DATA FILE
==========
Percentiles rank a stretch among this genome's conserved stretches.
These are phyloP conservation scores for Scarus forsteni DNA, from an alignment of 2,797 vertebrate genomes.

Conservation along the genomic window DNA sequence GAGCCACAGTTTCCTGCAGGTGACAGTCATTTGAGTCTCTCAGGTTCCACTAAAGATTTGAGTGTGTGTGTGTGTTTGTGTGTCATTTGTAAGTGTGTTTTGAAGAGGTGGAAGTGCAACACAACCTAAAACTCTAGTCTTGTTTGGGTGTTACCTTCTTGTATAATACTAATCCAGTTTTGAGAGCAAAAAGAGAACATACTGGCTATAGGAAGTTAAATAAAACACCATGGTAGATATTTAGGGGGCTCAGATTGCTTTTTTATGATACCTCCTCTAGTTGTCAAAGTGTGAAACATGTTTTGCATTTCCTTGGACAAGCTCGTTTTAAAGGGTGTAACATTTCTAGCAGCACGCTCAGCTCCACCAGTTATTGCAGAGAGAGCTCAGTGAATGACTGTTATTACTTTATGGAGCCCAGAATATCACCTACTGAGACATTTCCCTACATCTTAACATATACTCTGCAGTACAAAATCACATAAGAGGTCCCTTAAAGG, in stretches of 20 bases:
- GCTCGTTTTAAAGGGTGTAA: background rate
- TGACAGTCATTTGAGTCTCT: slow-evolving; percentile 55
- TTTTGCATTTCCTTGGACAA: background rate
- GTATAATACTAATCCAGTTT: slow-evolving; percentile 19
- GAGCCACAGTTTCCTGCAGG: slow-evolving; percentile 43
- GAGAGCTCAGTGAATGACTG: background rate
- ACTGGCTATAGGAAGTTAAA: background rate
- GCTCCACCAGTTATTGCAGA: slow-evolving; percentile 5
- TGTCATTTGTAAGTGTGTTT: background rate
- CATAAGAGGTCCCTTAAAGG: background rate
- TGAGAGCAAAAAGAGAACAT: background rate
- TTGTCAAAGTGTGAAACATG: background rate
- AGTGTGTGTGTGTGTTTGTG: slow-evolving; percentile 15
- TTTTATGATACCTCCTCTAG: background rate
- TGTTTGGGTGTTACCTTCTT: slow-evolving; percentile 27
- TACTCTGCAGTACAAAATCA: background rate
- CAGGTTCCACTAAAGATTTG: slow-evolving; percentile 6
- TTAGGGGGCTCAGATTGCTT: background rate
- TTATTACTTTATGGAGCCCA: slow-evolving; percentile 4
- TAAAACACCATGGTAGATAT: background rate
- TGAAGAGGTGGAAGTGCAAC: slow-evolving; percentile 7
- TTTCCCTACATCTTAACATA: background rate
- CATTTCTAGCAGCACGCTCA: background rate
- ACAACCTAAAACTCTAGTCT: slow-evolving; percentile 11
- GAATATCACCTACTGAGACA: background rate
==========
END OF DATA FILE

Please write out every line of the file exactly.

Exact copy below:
Percentiles rank a stretch among this genome's conserved stretches.
These are phyloP conservation scores for Scarus forsteni DNA, from an alignment of 2,797 vertebrate genomes.

Conservation along the genomic window DNA sequence GAGCCACAGTTTCCTGCAGGTGACAGTCATTTGAGTCTCTCAGGTTCCACTAAAGATTTGAGTGTGTGTGTGTGTTTGTGTGTCATTTGTAAGTGTGTTTTGAAGAGGTGGAAGTGCAACACAACCTAAAACTCTAGTCTTGTTTGGGTGTTACCTTCTTGTATAATACTAATCCAGTTTTGAGAGCAAAAAGAGAACATACTGGCTATAGGAAGTTAAATAAAACACCATGGTAGATATTTAGGGGGCTCAGATTGCTTTTTTATGATACCTCCTCTAGTTGTCAAAGTGTGAAACATGTTTTGCATTTCCTTGGACAAGCTCGTTTTAAAGGGTGTAACATTTCTAGCAGCACGCTCAGCTCCACCAGTTATTGCAGAGAGAGCTCAGTGAATGACTGTTATTACTTTATGGAGCCCAGAATATCACCTACTGAGACATTTCCCTACATCTTAACATATACTCTGCAGTACAAAATCACATAAGAGGTCCCTTAAAGG, in stretches of 20 bases:
- GCTCGTTTTAAAGGGTGTAA: background rate
- TGACAGTCATTTGAGTCTCT: slow-evolving; percentile 55
- TTTTGCATTTCCTTGGACAA: background rate
- GTATAATACTAATCCAGTTT: slow-evolving; percentile 19
- GAGCCACAGTTTCCTGCAGG: slow-evolving; percentile 43
- GAGAGCTCAGTGAATGACTG: background rate
- ACTGGCTATAGGAAGTTAAA: background rate
- GCTCCACCAGTTATTGCAGA: slow-evolving; percentile 5
- TGTCATTTGTAAGTGTGTTT: background rate
- CATAAGAGGTCCCTTAAAGG: background rate
- TGAGAGCAAAAAGAGAACAT: background rate
- TTGTCAAAGTGTGAAACATG: background rate
- AGTGTGTGTGTGTGTTTGTG: slow-evolving; percentile 15
- TTTTATGATACCTCCTCTAG: background rate
- TGTTTGGGTGTTACCTTCTT: slow-evolving; percentile 27
- TACTCTGCAGTACAAAATCA: background rate
- CAGGTTCCACTAAAGATTTG: slow-evolving; percentile 6
- TTAGGGGGCTCAGATTGCTT: background rate
- TTATTACTTTATGGAGCCCA: slow-evolving; percentile 4
- TAAAACACCATGGTAGATAT: background rate
- TGAAGAGGTGGAAGTGCAAC: slow-evolving; percentile 7
- TTTCCCTACATCTTAACATA: background rate
- CATTTCTAGCAGCACGCTCA: background rate
- ACAACCTAAAACTCTAGTCT: slow-evolving; percentile 11
- GAATATCACCTACTGAGACA: background rate